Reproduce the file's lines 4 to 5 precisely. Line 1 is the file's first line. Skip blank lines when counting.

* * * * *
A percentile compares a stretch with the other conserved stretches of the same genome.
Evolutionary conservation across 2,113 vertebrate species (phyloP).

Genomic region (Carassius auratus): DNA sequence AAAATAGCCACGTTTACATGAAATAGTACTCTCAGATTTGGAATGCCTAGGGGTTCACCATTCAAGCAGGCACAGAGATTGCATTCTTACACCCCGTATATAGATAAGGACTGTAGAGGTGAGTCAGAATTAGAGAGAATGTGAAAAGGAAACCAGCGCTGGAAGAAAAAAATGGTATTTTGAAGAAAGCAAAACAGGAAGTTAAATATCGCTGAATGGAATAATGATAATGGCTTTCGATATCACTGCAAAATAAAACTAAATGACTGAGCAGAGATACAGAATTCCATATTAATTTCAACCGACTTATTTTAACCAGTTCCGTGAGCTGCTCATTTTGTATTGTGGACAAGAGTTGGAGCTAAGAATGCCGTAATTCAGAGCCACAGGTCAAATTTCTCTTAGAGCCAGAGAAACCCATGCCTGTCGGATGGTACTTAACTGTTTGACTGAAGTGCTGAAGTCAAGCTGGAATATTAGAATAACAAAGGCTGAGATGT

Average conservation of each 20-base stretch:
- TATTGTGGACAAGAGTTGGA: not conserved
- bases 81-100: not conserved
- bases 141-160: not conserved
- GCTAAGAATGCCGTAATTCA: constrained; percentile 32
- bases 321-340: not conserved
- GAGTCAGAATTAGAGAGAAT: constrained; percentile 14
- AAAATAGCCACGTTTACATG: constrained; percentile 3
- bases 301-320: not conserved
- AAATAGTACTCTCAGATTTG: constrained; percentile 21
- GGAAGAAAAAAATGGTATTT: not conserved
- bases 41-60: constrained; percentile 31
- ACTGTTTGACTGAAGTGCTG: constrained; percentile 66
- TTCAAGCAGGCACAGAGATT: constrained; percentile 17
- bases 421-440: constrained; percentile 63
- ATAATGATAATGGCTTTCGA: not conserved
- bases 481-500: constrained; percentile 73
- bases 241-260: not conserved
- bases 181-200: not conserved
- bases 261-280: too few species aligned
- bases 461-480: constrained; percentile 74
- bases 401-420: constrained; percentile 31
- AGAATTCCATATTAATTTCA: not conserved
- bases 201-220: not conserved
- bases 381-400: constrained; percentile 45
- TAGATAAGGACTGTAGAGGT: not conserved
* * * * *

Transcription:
Average conservation of each 20-base stretch:
- TATTGTGGACAAGAGTTGGA: not conserved